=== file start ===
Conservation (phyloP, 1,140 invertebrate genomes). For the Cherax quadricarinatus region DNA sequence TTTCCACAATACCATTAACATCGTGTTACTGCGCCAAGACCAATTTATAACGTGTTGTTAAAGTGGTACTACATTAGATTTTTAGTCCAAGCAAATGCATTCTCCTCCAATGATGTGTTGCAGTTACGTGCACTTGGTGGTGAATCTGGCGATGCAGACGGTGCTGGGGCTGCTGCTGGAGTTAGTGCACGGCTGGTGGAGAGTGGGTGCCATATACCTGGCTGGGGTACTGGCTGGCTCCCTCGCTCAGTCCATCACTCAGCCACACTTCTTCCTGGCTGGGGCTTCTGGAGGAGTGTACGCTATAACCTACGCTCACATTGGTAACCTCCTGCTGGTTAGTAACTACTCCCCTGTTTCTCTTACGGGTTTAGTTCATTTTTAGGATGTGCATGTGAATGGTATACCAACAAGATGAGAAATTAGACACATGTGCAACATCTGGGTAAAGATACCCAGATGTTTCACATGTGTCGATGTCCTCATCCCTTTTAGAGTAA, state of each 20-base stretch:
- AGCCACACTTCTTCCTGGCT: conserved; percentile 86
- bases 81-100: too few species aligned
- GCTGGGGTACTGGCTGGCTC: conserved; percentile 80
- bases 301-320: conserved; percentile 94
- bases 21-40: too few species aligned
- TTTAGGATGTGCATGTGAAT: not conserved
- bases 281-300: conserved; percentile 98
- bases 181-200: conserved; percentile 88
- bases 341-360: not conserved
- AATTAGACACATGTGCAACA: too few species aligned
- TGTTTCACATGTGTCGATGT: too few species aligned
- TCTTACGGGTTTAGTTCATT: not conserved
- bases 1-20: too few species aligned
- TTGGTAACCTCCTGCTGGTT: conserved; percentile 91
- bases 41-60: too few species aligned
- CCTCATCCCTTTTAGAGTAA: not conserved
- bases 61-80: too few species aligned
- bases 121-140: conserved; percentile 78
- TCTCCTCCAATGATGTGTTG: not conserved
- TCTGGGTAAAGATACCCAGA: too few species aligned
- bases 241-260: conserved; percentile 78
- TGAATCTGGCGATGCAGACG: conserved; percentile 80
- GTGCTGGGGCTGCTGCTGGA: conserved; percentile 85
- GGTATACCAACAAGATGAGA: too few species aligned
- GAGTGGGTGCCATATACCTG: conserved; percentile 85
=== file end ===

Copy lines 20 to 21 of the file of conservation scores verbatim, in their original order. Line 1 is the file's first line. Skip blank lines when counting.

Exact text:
- TCTCCTCCAATGATGTGTTG: not conserved
- TCTGGGTAAAGATACCCAGA: too few species aligned